Monday, December 15, 2008

Paper, Paper everwhere...not a scrap to note!

Greetings all,

What can I say? The headline is a lie. If anything, there was more paper and scraps to note down War & Peace...about a hundred million times. You see, I had an opportunity to visit two giant paper, stationary and playing card presses in central China. It is hard to describe the scale here, folks. To say "huge" would be to compare the pulp plant to a skyscraper...but it is bigger by far. More like a half-mile city block. To say "big" would be to compare the presses to a bus...but they were bigger too. More like a convoy. To say "lengthy" would be to compare the cutting, assembly and packaging lines to a walk in the park. But it took over two hours for each fast-paced tour.

And here is what I kept thinking through the whole thing: What a lot of waste! Take the legal pads being spun off at several thousand an hour. Imagine them going to all those stationary stores, and into people's briefcases and meetings. They get whipped out and a thought or two is scribbled on them, likely transferred to an email and...tragedy of tragedies...thrown away. I can't escape this image of a giant beast who gobbles up and later excretes giant loads of yellow...yellow...yellow...gunk.

As interesting was the "party" division that was part of the tour. They were spinning off napkins for July 4th. Beyond the irony of communist China supplying the mountain of Independence Day cups, napkins, hats, etc. was the delicious comment of my Chinese colleague, "I'll never use another paper napkin!" "Why?" I puzzled. "This is just so unsanitary!" I could see his operating room it ain't.

What was just as interesting was when I got back from my trip, it turns out my daughter was learning about the paper process too. For homework she cut up a bunch of paper and soaked it in water for three days, then took that cellulose soup to school. Everyone then turned their mushy mess into another sheet of rough paper. It got me may be easier to re-use that scrap than I thought and I'm going to give it a try. Stay tuned!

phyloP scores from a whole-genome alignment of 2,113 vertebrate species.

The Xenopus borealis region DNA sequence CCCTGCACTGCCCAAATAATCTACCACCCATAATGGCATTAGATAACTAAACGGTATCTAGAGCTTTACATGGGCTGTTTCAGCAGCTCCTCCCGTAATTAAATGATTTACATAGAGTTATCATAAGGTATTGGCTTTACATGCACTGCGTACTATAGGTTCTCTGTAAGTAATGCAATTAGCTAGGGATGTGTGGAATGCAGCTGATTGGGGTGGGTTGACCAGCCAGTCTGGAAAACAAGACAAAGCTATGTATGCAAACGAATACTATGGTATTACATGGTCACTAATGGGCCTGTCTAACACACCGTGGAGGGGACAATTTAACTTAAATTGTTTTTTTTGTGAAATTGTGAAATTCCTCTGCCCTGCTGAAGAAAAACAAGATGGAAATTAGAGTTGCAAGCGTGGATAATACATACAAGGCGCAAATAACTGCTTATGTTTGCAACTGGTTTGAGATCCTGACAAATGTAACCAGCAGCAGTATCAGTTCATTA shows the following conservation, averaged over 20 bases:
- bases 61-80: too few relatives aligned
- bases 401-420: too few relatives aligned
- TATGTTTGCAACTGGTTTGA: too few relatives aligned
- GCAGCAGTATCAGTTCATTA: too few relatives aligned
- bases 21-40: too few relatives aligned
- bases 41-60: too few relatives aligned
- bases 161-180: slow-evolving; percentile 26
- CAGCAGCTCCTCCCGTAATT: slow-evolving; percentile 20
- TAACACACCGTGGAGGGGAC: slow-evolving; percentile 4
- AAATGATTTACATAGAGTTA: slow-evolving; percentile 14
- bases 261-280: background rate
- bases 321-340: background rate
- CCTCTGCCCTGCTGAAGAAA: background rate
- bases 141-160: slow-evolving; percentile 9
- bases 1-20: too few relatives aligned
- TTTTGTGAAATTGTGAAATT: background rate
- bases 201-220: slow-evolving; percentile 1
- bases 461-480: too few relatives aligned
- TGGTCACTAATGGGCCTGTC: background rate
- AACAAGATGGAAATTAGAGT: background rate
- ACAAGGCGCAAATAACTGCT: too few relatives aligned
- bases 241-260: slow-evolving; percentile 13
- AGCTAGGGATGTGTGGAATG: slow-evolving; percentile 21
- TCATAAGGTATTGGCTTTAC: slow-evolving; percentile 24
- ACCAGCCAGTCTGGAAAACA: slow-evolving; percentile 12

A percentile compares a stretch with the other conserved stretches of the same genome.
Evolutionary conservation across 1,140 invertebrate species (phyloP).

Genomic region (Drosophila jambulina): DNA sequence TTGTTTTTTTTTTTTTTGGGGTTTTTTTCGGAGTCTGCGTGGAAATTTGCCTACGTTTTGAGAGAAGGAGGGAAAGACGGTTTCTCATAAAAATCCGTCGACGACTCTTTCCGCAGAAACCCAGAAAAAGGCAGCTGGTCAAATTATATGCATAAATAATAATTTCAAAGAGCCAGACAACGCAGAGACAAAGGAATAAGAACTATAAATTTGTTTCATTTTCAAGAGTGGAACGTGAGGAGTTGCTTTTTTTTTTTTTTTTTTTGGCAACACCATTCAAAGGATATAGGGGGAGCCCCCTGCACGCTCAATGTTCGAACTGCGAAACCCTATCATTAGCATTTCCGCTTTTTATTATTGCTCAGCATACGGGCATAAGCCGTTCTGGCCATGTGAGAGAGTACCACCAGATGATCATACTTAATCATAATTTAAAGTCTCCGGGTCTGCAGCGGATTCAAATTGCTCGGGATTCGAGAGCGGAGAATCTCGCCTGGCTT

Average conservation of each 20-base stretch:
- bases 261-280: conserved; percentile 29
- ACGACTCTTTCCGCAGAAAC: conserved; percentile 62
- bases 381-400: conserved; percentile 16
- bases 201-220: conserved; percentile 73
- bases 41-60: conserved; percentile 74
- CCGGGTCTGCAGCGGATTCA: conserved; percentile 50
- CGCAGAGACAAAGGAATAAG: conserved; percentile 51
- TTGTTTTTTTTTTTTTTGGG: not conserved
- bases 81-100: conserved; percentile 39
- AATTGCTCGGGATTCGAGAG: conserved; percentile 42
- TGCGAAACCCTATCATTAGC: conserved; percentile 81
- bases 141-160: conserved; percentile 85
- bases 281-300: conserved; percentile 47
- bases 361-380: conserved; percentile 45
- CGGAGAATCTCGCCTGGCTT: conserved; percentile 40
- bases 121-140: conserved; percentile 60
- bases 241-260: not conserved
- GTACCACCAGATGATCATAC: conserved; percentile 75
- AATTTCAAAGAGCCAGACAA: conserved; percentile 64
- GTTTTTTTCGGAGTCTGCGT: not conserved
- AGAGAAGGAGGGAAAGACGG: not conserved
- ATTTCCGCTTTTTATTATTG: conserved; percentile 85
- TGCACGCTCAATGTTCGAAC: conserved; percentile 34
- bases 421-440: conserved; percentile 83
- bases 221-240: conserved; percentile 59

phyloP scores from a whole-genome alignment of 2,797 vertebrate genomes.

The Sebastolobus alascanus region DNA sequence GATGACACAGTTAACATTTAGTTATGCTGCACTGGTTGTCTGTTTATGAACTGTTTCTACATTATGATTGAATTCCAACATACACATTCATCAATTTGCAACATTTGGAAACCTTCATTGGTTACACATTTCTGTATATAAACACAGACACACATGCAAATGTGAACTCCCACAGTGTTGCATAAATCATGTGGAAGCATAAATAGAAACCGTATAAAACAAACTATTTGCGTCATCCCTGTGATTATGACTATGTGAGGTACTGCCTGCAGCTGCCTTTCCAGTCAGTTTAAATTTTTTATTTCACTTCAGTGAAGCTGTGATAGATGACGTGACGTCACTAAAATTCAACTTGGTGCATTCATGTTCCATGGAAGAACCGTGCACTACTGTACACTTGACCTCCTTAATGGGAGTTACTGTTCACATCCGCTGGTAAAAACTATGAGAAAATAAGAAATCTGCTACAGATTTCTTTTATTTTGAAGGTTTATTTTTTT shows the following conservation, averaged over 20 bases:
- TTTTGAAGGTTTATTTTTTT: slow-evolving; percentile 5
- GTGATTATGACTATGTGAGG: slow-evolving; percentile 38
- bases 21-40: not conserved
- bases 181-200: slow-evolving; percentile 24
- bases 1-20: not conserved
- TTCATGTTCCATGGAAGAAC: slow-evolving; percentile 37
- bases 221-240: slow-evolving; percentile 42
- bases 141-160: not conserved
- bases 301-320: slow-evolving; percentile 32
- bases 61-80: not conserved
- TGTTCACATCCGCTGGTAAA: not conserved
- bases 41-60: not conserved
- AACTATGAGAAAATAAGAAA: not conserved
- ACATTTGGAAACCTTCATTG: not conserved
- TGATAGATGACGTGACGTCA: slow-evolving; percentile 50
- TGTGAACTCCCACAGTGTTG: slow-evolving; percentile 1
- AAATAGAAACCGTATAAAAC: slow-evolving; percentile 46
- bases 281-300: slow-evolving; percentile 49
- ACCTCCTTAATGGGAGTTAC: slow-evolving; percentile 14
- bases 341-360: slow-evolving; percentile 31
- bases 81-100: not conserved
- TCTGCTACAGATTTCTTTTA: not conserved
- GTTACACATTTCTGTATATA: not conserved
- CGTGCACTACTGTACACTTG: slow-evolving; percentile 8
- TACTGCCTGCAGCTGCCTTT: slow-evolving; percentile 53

Anyway, perhaps noting the scale of the production will help you scale your consumption. For me, around my house and even in our office, we re-use paper a lot. We take envelopes and cut them for notes. We turn paper over and re-print on it for internal purposes, or at least cut it up for scratch paper. I hope that you are considering something similar! For beyond the "no buying" objectives...I try to use the "no waste" rule. After all, who wants to get that yellow stream all over them? (Oh, how I love puns...sorry to gross anyone out!)

1 comment:

Cleopatra's grandmother said...

This is so interesting. I wonder if the digital era has cut down on paper at all. Since we have started charging people 10 cents a page to print at the library, we no longer go through a ream of paper a day. We don't print programs flyers of a monthly newsletter. I read all my newspapers online, and magazines at the library or online, and I think a lot of other people do too. But I hope real paper books will continue to be published.